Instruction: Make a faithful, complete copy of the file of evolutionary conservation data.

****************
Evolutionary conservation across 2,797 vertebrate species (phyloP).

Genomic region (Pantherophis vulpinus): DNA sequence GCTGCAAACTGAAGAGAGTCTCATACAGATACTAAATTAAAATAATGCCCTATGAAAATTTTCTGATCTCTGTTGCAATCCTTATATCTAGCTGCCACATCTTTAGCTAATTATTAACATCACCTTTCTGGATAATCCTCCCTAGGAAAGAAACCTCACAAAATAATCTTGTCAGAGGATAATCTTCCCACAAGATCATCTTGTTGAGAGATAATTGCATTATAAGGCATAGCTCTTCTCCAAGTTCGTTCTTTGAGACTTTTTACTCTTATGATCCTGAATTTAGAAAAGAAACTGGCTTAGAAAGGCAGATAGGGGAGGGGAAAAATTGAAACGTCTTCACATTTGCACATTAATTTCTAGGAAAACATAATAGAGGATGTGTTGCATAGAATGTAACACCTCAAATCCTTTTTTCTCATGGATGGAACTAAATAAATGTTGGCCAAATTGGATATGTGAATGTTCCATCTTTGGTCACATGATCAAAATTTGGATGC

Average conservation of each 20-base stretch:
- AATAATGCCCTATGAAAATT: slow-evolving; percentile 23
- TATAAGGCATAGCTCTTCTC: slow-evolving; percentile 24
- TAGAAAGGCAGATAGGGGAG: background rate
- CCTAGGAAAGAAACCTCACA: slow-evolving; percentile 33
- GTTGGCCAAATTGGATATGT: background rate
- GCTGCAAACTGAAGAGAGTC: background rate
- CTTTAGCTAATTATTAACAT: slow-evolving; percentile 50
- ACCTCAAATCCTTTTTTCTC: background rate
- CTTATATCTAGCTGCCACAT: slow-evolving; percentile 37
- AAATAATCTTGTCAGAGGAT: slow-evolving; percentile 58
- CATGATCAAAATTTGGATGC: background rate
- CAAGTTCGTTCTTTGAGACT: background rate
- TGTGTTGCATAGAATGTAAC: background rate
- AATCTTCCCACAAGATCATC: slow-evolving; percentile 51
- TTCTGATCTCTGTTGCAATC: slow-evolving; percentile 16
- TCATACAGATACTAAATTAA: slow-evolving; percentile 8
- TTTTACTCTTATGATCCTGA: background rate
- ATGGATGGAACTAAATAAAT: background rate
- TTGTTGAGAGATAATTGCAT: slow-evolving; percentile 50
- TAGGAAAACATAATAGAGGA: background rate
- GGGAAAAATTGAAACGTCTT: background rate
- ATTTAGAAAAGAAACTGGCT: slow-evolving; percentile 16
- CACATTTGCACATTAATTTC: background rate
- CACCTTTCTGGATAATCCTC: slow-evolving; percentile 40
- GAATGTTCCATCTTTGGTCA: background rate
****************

Evolutionary conservation across 2,797 vertebrate species (phyloP).

Genomic region (Pantherophis vulpinus): DNA sequence GCTGCAAACTGAAGAGAGTCTCATACAGATACTAAATTAAAATAATGCCCTATGAAAATTTTCTGATCTCTGTTGCAATCCTTATATCTAGCTGCCACATCTTTAGCTAATTATTAACATCACCTTTCTGGATAATCCTCCCTAGGAAAGAAACCTCACAAAATAATCTTGTCAGAGGATAATCTTCCCACAAGATCATCTTGTTGAGAGATAATTGCATTATAAGGCATAGCTCTTCTCCAAGTTCGTTCTTTGAGACTTTTTACTCTTATGATCCTGAATTTAGAAAAGAAACTGGCTTAGAAAGGCAGATAGGGGAGGGGAAAAATTGAAACGTCTTCACATTTGCACATTAATTTCTAGGAAAACATAATAGAGGATGTGTTGCATAGAATGTAACACCTCAAATCCTTTTTTCTCATGGATGGAACTAAATAAATGTTGGCCAAATTGGATATGTGAATGTTCCATCTTTGGTCACATGATCAAAATTTGGATGC

Average conservation of each 20-base stretch:
- AATAATGCCCTATGAAAATT: slow-evolving; percentile 23
- TATAAGGCATAGCTCTTCTC: slow-evolving; percentile 24
- TAGAAAGGCAGATAGGGGAG: background rate
- CCTAGGAAAGAAACCTCACA: slow-evolving; percentile 33
- GTTGGCCAAATTGGATATGT: background rate
- GCTGCAAACTGAAGAGAGTC: background rate
- CTTTAGCTAATTATTAACAT: slow-evolving; percentile 50
- ACCTCAAATCCTTTTTTCTC: background rate
- CTTATATCTAGCTGCCACAT: slow-evolving; percentile 37
- AAATAATCTTGTCAGAGGAT: slow-evolving; percentile 58
- CATGATCAAAATTTGGATGC: background rate
- CAAGTTCGTTCTTTGAGACT: background rate
- TGTGTTGCATAGAATGTAAC: background rate
- AATCTTCCCACAAGATCATC: slow-evolving; percentile 51
- TTCTGATCTCTGTTGCAATC: slow-evolving; percentile 16
- TCATACAGATACTAAATTAA: slow-evolving; percentile 8
- TTTTACTCTTATGATCCTGA: background rate
- ATGGATGGAACTAAATAAAT: background rate
- TTGTTGAGAGATAATTGCAT: slow-evolving; percentile 50
- TAGGAAAACATAATAGAGGA: background rate
- GGGAAAAATTGAAACGTCTT: background rate
- ATTTAGAAAAGAAACTGGCT: slow-evolving; percentile 16
- CACATTTGCACATTAATTTC: background rate
- CACCTTTCTGGATAATCCTC: slow-evolving; percentile 40
- GAATGTTCCATCTTTGGTCA: background rate